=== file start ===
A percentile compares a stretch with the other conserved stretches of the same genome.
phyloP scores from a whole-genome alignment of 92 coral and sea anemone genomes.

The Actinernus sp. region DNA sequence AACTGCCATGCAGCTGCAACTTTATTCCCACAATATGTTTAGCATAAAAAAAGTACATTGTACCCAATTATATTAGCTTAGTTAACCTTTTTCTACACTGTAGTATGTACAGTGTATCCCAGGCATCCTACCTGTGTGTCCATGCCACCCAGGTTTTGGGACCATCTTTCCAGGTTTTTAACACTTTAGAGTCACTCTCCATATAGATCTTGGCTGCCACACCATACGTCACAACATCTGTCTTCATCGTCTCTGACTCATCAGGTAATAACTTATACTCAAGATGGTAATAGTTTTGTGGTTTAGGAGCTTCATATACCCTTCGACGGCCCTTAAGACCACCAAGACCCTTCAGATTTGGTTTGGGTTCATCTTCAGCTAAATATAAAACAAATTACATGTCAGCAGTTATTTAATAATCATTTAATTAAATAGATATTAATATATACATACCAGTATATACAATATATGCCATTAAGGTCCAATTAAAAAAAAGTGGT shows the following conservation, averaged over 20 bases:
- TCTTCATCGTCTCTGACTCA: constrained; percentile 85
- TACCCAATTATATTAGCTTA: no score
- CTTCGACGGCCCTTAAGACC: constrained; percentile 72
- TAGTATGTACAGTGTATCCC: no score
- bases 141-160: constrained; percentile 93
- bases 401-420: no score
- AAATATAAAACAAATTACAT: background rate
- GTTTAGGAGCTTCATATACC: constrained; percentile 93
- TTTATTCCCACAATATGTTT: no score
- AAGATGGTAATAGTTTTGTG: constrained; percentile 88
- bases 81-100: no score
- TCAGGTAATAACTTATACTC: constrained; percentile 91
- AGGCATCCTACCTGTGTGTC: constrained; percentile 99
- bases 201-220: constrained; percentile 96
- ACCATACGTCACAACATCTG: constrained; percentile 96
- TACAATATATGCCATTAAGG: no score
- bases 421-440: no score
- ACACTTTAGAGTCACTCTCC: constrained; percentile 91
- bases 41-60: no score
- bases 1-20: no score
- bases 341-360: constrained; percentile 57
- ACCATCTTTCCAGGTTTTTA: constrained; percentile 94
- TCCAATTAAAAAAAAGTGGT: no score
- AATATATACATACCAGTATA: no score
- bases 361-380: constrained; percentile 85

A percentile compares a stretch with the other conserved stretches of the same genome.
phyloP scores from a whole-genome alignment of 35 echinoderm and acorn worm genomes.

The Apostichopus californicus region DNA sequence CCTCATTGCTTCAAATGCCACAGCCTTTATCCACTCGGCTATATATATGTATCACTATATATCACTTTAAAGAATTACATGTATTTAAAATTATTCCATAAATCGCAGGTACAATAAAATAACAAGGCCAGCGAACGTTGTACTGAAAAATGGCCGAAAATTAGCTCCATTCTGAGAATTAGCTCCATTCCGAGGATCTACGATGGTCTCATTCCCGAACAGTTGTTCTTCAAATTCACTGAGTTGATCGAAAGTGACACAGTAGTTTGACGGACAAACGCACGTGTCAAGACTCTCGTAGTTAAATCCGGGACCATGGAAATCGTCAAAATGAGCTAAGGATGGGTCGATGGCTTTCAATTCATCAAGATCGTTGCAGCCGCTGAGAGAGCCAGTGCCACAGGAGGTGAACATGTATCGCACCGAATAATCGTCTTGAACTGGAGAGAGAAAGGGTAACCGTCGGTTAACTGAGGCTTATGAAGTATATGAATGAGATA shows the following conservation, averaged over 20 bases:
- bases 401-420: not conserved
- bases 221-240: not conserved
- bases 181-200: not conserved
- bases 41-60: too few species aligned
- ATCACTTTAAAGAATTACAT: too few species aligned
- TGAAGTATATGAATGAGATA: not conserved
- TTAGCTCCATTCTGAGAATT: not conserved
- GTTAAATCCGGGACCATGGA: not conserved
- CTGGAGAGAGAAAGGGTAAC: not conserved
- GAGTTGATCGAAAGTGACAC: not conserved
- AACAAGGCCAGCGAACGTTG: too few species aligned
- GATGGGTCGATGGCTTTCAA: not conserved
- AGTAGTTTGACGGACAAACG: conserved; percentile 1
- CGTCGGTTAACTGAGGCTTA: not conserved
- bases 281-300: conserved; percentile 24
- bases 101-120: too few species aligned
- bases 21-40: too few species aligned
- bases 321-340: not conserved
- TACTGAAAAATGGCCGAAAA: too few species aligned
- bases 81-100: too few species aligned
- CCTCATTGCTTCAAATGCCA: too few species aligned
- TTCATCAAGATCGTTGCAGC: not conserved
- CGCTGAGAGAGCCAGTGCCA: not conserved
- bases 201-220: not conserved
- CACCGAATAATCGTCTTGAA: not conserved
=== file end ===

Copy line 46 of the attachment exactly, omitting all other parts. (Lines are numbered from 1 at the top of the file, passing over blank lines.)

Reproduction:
- bases 281-300: conserved; percentile 24